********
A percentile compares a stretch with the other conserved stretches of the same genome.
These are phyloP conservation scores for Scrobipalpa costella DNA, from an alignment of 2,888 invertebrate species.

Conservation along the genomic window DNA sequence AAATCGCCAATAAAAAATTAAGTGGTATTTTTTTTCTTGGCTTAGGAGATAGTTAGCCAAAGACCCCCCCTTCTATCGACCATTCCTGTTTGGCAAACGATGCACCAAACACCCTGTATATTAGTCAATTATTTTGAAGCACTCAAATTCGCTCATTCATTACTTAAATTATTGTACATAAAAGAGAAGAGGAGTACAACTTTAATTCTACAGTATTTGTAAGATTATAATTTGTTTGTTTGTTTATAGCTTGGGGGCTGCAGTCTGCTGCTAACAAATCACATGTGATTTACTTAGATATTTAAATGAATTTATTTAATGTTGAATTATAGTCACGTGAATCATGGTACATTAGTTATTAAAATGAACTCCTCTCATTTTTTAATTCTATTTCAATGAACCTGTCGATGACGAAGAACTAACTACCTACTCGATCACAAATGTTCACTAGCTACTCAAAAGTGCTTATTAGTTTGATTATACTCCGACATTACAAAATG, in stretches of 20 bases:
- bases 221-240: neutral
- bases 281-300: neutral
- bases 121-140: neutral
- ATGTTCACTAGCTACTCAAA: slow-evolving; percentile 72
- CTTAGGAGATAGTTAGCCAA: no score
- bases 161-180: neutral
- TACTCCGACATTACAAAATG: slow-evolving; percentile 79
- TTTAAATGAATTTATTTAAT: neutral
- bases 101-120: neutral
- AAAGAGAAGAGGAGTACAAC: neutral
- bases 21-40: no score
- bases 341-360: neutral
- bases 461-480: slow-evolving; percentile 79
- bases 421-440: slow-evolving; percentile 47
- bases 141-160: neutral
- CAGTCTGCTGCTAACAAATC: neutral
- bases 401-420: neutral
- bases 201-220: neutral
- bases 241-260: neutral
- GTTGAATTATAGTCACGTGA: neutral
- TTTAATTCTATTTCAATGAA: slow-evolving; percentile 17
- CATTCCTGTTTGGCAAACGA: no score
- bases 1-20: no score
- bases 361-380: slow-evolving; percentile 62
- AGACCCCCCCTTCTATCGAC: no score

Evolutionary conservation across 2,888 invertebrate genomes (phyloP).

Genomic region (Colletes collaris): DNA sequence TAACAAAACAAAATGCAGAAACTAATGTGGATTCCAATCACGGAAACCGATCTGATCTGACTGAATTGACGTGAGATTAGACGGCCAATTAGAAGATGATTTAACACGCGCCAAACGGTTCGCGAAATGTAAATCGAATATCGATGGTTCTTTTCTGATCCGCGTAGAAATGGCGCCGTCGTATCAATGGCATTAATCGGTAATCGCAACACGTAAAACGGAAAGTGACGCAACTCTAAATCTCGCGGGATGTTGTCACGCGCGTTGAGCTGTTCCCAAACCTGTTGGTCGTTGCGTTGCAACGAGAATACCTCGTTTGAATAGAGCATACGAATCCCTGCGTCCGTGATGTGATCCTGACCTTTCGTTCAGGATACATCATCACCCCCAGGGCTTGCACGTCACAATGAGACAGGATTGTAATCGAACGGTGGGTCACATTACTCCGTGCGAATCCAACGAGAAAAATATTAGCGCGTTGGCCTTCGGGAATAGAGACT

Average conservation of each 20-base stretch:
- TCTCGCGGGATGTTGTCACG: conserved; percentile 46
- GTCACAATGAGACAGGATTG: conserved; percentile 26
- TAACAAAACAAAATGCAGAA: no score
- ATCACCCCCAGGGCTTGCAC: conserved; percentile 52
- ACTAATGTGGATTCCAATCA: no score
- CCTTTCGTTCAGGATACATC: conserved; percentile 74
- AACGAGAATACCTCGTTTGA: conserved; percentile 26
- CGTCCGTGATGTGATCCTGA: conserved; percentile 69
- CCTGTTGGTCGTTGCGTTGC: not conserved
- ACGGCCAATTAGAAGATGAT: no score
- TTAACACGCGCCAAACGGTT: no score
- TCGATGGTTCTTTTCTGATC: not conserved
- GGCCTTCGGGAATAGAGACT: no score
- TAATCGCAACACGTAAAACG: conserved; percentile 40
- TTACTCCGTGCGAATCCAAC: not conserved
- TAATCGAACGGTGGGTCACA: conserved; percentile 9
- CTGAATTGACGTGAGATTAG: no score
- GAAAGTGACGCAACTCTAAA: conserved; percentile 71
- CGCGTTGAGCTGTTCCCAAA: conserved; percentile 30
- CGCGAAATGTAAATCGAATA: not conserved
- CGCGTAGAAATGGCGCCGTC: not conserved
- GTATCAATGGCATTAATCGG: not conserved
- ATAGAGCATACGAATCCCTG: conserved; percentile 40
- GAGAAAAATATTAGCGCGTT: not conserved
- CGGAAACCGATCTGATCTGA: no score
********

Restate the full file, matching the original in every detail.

A percentile compares a stretch with the other conserved stretches of the same genome.
These are phyloP conservation scores for Scrobipalpa costella DNA, from an alignment of 2,888 invertebrate species.

Conservation along the genomic window DNA sequence AAATCGCCAATAAAAAATTAAGTGGTATTTTTTTTCTTGGCTTAGGAGATAGTTAGCCAAAGACCCCCCCTTCTATCGACCATTCCTGTTTGGCAAACGATGCACCAAACACCCTGTATATTAGTCAATTATTTTGAAGCACTCAAATTCGCTCATTCATTACTTAAATTATTGTACATAAAAGAGAAGAGGAGTACAACTTTAATTCTACAGTATTTGTAAGATTATAATTTGTTTGTTTGTTTATAGCTTGGGGGCTGCAGTCTGCTGCTAACAAATCACATGTGATTTACTTAGATATTTAAATGAATTTATTTAATGTTGAATTATAGTCACGTGAATCATGGTACATTAGTTATTAAAATGAACTCCTCTCATTTTTTAATTCTATTTCAATGAACCTGTCGATGACGAAGAACTAACTACCTACTCGATCACAAATGTTCACTAGCTACTCAAAAGTGCTTATTAGTTTGATTATACTCCGACATTACAAAATG, in stretches of 20 bases:
- bases 221-240: neutral
- bases 281-300: neutral
- bases 121-140: neutral
- ATGTTCACTAGCTACTCAAA: slow-evolving; percentile 72
- CTTAGGAGATAGTTAGCCAA: no score
- bases 161-180: neutral
- TACTCCGACATTACAAAATG: slow-evolving; percentile 79
- TTTAAATGAATTTATTTAAT: neutral
- bases 101-120: neutral
- AAAGAGAAGAGGAGTACAAC: neutral
- bases 21-40: no score
- bases 341-360: neutral
- bases 461-480: slow-evolving; percentile 79
- bases 421-440: slow-evolving; percentile 47
- bases 141-160: neutral
- CAGTCTGCTGCTAACAAATC: neutral
- bases 401-420: neutral
- bases 201-220: neutral
- bases 241-260: neutral
- GTTGAATTATAGTCACGTGA: neutral
- TTTAATTCTATTTCAATGAA: slow-evolving; percentile 17
- CATTCCTGTTTGGCAAACGA: no score
- bases 1-20: no score
- bases 361-380: slow-evolving; percentile 62
- AGACCCCCCCTTCTATCGAC: no score

Evolutionary conservation across 2,888 invertebrate genomes (phyloP).

Genomic region (Colletes collaris): DNA sequence TAACAAAACAAAATGCAGAAACTAATGTGGATTCCAATCACGGAAACCGATCTGATCTGACTGAATTGACGTGAGATTAGACGGCCAATTAGAAGATGATTTAACACGCGCCAAACGGTTCGCGAAATGTAAATCGAATATCGATGGTTCTTTTCTGATCCGCGTAGAAATGGCGCCGTCGTATCAATGGCATTAATCGGTAATCGCAACACGTAAAACGGAAAGTGACGCAACTCTAAATCTCGCGGGATGTTGTCACGCGCGTTGAGCTGTTCCCAAACCTGTTGGTCGTTGCGTTGCAACGAGAATACCTCGTTTGAATAGAGCATACGAATCCCTGCGTCCGTGATGTGATCCTGACCTTTCGTTCAGGATACATCATCACCCCCAGGGCTTGCACGTCACAATGAGACAGGATTGTAATCGAACGGTGGGTCACATTACTCCGTGCGAATCCAACGAGAAAAATATTAGCGCGTTGGCCTTCGGGAATAGAGACT

Average conservation of each 20-base stretch:
- TCTCGCGGGATGTTGTCACG: conserved; percentile 46
- GTCACAATGAGACAGGATTG: conserved; percentile 26
- TAACAAAACAAAATGCAGAA: no score
- ATCACCCCCAGGGCTTGCAC: conserved; percentile 52
- ACTAATGTGGATTCCAATCA: no score
- CCTTTCGTTCAGGATACATC: conserved; percentile 74
- AACGAGAATACCTCGTTTGA: conserved; percentile 26
- CGTCCGTGATGTGATCCTGA: conserved; percentile 69
- CCTGTTGGTCGTTGCGTTGC: not conserved
- ACGGCCAATTAGAAGATGAT: no score
- TTAACACGCGCCAAACGGTT: no score
- TCGATGGTTCTTTTCTGATC: not conserved
- GGCCTTCGGGAATAGAGACT: no score
- TAATCGCAACACGTAAAACG: conserved; percentile 40
- TTACTCCGTGCGAATCCAAC: not conserved
- TAATCGAACGGTGGGTCACA: conserved; percentile 9
- CTGAATTGACGTGAGATTAG: no score
- GAAAGTGACGCAACTCTAAA: conserved; percentile 71
- CGCGTTGAGCTGTTCCCAAA: conserved; percentile 30
- CGCGAAATGTAAATCGAATA: not conserved
- CGCGTAGAAATGGCGCCGTC: not conserved
- GTATCAATGGCATTAATCGG: not conserved
- ATAGAGCATACGAATCCCTG: conserved; percentile 40
- GAGAAAAATATTAGCGCGTT: not conserved
- CGGAAACCGATCTGATCTGA: no score